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The relation of the maxillary central incisor, nasal bone, anterior cranial base lengths and the body height in different skeletal patterns

Authors: Nidhal H.Ghaib --- Hussein A. A. M. Al-Najar
Journal: Journal of baghdad college of dentistry مجلة كلية طب الاسنان بغداد ISSN: 16800087 Year: 2011 Volume: 23 Issue: 1 Pages: 112-115
Publisher: Baghdad University جامعة بغداد


Background: The reason for measuring the frontonasal field which include the length of the anterior cranial base , the
nasal bone, and the incisors is that all these structures deviate from normal structures in patients with malformations
of the frontonasal field.
Materials and Methods: Maxillary central incisor, nasal bone and anterior cranial base lengths were measured by
cephalometric analysis of 122 lateral cephalometric radiographs using autocad 2008 program, also body height was
assessed by height measuring standard for adult patients with different skeletal patterns, including CLI (n= 48), CLII
(n= 45), CLIII (n= 29), normal MP-SN angle (n= 70), low angle (n= 28) and high angle (n= 24) .
Results and Conclusion: The maxillary central incisor was longer in high angle males group c. Short nasal bone was
found in CLII males and females and in low angle males group. Longer anterior cranial base was found in low angle
males, while the anterior cranial base was shorter in high angle males.
Key words: Cephalometrics, Maxillary central incisor, Nasal bone, anterior cranial base, Body height. (J Bagh Coll
Dentistry 2011;23(1):112-115).


Evaluation of enamel surface damage after debonding using three different pliers "An in vitro study"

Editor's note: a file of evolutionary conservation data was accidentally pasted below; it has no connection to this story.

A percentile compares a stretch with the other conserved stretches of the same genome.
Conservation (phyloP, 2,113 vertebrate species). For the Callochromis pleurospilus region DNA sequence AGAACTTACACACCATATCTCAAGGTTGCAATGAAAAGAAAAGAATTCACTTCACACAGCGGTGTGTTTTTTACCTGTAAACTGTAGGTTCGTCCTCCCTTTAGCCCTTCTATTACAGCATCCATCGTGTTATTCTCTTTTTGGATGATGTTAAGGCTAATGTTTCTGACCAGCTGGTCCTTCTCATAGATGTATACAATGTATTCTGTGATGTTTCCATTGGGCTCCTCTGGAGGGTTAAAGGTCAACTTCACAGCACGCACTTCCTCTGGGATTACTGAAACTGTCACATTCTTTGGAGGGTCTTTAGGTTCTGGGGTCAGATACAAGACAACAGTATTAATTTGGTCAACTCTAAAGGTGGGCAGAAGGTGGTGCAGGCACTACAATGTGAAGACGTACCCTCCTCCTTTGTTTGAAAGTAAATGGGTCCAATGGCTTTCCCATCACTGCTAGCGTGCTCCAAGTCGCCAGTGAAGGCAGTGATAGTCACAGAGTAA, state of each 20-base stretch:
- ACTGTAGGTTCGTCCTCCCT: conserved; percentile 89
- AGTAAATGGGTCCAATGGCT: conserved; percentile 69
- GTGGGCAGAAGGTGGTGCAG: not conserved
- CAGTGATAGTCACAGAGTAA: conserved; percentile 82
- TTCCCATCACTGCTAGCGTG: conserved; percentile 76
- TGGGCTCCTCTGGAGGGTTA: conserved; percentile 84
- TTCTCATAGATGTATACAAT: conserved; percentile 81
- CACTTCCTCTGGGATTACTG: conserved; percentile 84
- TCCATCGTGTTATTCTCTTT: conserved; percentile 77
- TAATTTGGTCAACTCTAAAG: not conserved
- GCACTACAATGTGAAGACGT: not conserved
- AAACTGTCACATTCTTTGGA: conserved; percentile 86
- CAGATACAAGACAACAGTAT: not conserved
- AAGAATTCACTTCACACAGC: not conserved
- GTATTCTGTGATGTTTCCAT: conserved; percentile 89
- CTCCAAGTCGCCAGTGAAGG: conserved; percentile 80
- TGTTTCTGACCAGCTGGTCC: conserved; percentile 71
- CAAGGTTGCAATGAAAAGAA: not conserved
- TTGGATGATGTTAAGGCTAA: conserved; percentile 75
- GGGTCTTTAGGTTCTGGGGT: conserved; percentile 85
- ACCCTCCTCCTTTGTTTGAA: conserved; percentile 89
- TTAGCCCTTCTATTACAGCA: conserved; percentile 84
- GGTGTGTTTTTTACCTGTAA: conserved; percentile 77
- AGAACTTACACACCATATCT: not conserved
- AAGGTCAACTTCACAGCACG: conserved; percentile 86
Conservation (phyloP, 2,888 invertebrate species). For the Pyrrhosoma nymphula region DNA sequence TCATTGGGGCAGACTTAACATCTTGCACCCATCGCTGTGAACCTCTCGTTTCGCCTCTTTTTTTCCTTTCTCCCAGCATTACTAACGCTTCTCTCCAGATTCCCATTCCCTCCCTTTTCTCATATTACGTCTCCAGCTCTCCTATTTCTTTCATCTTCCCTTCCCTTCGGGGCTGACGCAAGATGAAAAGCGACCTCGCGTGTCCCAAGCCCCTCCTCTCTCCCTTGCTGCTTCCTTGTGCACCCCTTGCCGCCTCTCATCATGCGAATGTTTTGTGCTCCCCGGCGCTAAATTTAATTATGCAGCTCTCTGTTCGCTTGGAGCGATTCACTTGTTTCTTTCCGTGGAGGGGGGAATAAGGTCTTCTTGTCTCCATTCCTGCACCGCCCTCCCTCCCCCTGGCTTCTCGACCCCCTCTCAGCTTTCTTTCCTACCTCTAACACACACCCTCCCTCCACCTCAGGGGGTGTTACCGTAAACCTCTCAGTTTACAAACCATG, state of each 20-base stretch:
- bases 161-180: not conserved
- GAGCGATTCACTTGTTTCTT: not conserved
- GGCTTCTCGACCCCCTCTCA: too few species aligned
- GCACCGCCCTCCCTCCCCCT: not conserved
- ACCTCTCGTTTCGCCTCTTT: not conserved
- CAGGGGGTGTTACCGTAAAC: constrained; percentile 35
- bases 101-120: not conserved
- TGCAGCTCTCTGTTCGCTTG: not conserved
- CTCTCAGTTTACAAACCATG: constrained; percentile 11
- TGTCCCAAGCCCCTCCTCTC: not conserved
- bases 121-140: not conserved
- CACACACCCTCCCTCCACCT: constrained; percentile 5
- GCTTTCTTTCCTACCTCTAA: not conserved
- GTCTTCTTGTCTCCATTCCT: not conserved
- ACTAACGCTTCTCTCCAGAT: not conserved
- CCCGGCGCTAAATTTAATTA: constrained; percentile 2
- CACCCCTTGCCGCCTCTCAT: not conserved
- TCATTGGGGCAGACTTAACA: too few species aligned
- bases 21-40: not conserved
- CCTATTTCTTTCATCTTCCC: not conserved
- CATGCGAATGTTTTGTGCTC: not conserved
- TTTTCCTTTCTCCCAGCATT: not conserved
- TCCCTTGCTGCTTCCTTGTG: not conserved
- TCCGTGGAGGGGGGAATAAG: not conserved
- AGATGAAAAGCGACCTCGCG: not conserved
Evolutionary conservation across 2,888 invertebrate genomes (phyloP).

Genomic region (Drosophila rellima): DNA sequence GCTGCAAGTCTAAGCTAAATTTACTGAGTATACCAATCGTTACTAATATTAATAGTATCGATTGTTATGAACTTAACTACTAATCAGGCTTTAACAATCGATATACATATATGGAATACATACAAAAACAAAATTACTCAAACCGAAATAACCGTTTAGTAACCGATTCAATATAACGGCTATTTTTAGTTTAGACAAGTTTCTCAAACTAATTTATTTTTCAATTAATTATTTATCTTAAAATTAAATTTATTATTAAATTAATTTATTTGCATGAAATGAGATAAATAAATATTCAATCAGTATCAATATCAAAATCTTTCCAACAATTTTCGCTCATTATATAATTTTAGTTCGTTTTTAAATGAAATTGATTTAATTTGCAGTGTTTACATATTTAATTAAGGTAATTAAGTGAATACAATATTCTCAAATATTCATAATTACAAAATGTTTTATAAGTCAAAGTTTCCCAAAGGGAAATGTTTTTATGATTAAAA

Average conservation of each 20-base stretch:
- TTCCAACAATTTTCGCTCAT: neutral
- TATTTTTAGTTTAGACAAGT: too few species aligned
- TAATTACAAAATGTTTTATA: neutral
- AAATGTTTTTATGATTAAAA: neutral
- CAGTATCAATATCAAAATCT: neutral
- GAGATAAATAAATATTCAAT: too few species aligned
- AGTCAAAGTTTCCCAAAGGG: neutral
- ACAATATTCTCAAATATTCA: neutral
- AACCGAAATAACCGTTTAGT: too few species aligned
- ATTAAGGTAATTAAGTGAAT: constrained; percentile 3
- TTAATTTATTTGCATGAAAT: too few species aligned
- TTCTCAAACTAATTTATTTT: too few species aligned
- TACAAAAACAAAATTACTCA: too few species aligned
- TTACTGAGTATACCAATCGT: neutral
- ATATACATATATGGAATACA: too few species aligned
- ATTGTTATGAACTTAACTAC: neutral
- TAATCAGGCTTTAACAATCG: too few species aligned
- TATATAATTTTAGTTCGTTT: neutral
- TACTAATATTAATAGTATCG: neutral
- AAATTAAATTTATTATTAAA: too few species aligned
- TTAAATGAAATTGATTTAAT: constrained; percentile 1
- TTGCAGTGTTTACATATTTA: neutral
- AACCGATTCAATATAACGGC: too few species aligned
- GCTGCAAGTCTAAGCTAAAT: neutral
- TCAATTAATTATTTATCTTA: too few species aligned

AbstractThis study aims to compare the effectiveness of three different pliers in debondingstainless steel and ceramic brackets, also to evaluate enamel surface damage and thesite of bond failure after debonding.Sixty premolars, extracted for orthodontic purposes, were divided into 3 groups of20. The enamel surfaces were examined with 10X magnifying lens. Two types ofbracket (stainless steel and ceramic) was bonded and debonded in each group using:conventional debonding pliers, bracket removal pliers, and ligature wire cutter. Afterdebonding, the enamel surfaces were inspected under a stereomicroscope to determinethe predominant site of bond failure. Then stereomicroscope was used to evaluateenamel surface damage after the removal of residual adhesive.The enamel surface damage showed a statistically significant difference in ceramicbracket groups, whereas, it was statistically insignificant in stainless steel bracketgroups. The amount of the adhesive remained on the tooth surface was statisticallyinsignificant in both stainless steel and ceramic bracket groups. The predominantfailure site was within the adhesive itself for both types of brackets.The enamel surface damage that results from debonding of ceramic brackets washigher than that found with the stainless steel brackets especially with the use ofbracket removal pliers "used in this study"

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